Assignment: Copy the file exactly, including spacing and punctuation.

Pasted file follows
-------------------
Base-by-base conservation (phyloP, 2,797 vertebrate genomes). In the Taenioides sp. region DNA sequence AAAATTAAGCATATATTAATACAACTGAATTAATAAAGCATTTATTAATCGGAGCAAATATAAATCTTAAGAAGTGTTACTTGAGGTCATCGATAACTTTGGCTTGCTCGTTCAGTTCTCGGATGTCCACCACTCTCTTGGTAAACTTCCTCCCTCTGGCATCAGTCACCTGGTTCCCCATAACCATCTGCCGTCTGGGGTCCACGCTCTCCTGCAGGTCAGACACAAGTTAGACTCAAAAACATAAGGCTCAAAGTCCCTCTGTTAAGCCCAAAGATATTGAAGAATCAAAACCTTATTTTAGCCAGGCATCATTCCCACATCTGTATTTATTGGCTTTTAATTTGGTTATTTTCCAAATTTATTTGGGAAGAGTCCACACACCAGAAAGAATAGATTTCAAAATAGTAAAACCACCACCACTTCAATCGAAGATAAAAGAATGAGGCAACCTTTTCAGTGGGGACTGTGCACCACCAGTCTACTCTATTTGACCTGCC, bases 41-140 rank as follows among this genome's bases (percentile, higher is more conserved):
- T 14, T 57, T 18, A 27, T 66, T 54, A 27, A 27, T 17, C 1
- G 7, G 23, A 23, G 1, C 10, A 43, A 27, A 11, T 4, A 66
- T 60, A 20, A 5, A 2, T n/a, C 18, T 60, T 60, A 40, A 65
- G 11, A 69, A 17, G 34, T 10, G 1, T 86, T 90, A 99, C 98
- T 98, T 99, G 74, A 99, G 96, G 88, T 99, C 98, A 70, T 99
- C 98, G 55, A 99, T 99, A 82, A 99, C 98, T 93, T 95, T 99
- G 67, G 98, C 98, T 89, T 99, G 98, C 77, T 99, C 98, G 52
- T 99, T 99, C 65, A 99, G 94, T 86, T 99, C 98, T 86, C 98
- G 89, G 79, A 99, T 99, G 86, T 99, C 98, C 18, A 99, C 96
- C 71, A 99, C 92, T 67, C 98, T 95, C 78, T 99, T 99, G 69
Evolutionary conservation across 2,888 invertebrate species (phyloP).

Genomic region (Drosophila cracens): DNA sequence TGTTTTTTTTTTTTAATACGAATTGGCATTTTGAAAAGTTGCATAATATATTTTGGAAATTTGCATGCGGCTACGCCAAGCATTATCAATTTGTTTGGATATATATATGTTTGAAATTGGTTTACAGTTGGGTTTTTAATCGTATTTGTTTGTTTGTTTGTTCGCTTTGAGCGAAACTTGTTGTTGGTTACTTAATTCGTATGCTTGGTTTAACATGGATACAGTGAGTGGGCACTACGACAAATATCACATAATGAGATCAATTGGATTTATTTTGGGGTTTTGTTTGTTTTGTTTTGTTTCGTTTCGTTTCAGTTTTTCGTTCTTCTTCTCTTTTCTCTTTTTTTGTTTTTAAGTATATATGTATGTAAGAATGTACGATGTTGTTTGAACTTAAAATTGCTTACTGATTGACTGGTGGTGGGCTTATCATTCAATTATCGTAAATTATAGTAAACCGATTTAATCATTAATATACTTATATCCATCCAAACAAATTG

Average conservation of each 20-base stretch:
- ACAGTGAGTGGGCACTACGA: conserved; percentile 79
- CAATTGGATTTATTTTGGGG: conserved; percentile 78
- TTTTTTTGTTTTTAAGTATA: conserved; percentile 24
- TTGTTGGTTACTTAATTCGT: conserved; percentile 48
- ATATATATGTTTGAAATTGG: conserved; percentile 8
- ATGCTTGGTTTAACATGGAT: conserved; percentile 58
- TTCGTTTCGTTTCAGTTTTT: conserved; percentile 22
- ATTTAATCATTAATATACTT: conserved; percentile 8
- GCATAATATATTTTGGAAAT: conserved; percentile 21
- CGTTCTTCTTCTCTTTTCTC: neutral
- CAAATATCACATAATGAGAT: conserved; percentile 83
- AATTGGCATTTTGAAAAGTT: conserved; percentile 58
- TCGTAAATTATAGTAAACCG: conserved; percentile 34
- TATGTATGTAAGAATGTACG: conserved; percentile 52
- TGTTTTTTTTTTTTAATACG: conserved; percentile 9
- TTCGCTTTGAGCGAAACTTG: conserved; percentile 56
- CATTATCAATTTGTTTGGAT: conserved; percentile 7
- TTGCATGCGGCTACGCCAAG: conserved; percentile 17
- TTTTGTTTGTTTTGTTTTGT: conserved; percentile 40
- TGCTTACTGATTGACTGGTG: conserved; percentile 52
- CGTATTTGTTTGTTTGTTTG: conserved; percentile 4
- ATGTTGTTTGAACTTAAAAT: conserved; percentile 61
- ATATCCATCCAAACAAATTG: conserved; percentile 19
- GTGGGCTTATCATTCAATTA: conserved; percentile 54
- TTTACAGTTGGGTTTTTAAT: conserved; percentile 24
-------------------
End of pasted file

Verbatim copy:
Base-by-base conservation (phyloP, 2,797 vertebrate genomes). In the Taenioides sp. region DNA sequence AAAATTAAGCATATATTAATACAACTGAATTAATAAAGCATTTATTAATCGGAGCAAATATAAATCTTAAGAAGTGTTACTTGAGGTCATCGATAACTTTGGCTTGCTCGTTCAGTTCTCGGATGTCCACCACTCTCTTGGTAAACTTCCTCCCTCTGGCATCAGTCACCTGGTTCCCCATAACCATCTGCCGTCTGGGGTCCACGCTCTCCTGCAGGTCAGACACAAGTTAGACTCAAAAACATAAGGCTCAAAGTCCCTCTGTTAAGCCCAAAGATATTGAAGAATCAAAACCTTATTTTAGCCAGGCATCATTCCCACATCTGTATTTATTGGCTTTTAATTTGGTTATTTTCCAAATTTATTTGGGAAGAGTCCACACACCAGAAAGAATAGATTTCAAAATAGTAAAACCACCACCACTTCAATCGAAGATAAAAGAATGAGGCAACCTTTTCAGTGGGGACTGTGCACCACCAGTCTACTCTATTTGACCTGCC, bases 41-140 rank as follows among this genome's bases (percentile, higher is more conserved):
- T 14, T 57, T 18, A 27, T 66, T 54, A 27, A 27, T 17, C 1
- G 7, G 23, A 23, G 1, C 10, A 43, A 27, A 11, T 4, A 66
- T 60, A 20, A 5, A 2, T n/a, C 18, T 60, T 60, A 40, A 65
- G 11, A 69, A 17, G 34, T 10, G 1, T 86, T 90, A 99, C 98
- T 98, T 99, G 74, A 99, G 96, G 88, T 99, C 98, A 70, T 99
- C 98, G 55, A 99, T 99, A 82, A 99, C 98, T 93, T 95, T 99
- G 67, G 98, C 98, T 89, T 99, G 98, C 77, T 99, C 98, G 52
- T 99, T 99, C 65, A 99, G 94, T 86, T 99, C 98, T 86, C 98
- G 89, G 79, A 99, T 99, G 86, T 99, C 98, C 18, A 99, C 96
- C 71, A 99, C 92, T 67, C 98, T 95, C 78, T 99, T 99, G 69
Evolutionary conservation across 2,888 invertebrate species (phyloP).

Genomic region (Drosophila cracens): DNA sequence TGTTTTTTTTTTTTAATACGAATTGGCATTTTGAAAAGTTGCATAATATATTTTGGAAATTTGCATGCGGCTACGCCAAGCATTATCAATTTGTTTGGATATATATATGTTTGAAATTGGTTTACAGTTGGGTTTTTAATCGTATTTGTTTGTTTGTTTGTTCGCTTTGAGCGAAACTTGTTGTTGGTTACTTAATTCGTATGCTTGGTTTAACATGGATACAGTGAGTGGGCACTACGACAAATATCACATAATGAGATCAATTGGATTTATTTTGGGGTTTTGTTTGTTTTGTTTTGTTTCGTTTCGTTTCAGTTTTTCGTTCTTCTTCTCTTTTCTCTTTTTTTGTTTTTAAGTATATATGTATGTAAGAATGTACGATGTTGTTTGAACTTAAAATTGCTTACTGATTGACTGGTGGTGGGCTTATCATTCAATTATCGTAAATTATAGTAAACCGATTTAATCATTAATATACTTATATCCATCCAAACAAATTG

Average conservation of each 20-base stretch:
- ACAGTGAGTGGGCACTACGA: conserved; percentile 79
- CAATTGGATTTATTTTGGGG: conserved; percentile 78
- TTTTTTTGTTTTTAAGTATA: conserved; percentile 24
- TTGTTGGTTACTTAATTCGT: conserved; percentile 48
- ATATATATGTTTGAAATTGG: conserved; percentile 8
- ATGCTTGGTTTAACATGGAT: conserved; percentile 58
- TTCGTTTCGTTTCAGTTTTT: conserved; percentile 22
- ATTTAATCATTAATATACTT: conserved; percentile 8
- GCATAATATATTTTGGAAAT: conserved; percentile 21
- CGTTCTTCTTCTCTTTTCTC: neutral
- CAAATATCACATAATGAGAT: conserved; percentile 83
- AATTGGCATTTTGAAAAGTT: conserved; percentile 58
- TCGTAAATTATAGTAAACCG: conserved; percentile 34
- TATGTATGTAAGAATGTACG: conserved; percentile 52
- TGTTTTTTTTTTTTAATACG: conserved; percentile 9
- TTCGCTTTGAGCGAAACTTG: conserved; percentile 56
- CATTATCAATTTGTTTGGAT: conserved; percentile 7
- TTGCATGCGGCTACGCCAAG: conserved; percentile 17
- TTTTGTTTGTTTTGTTTTGT: conserved; percentile 40
- TGCTTACTGATTGACTGGTG: conserved; percentile 52
- CGTATTTGTTTGTTTGTTTG: conserved; percentile 4
- ATGTTGTTTGAACTTAAAAT: conserved; percentile 61
- ATATCCATCCAAACAAATTG: conserved; percentile 19
- GTGGGCTTATCATTCAATTA: conserved; percentile 54
- TTTACAGTTGGGTTTTTAAT: conserved; percentile 24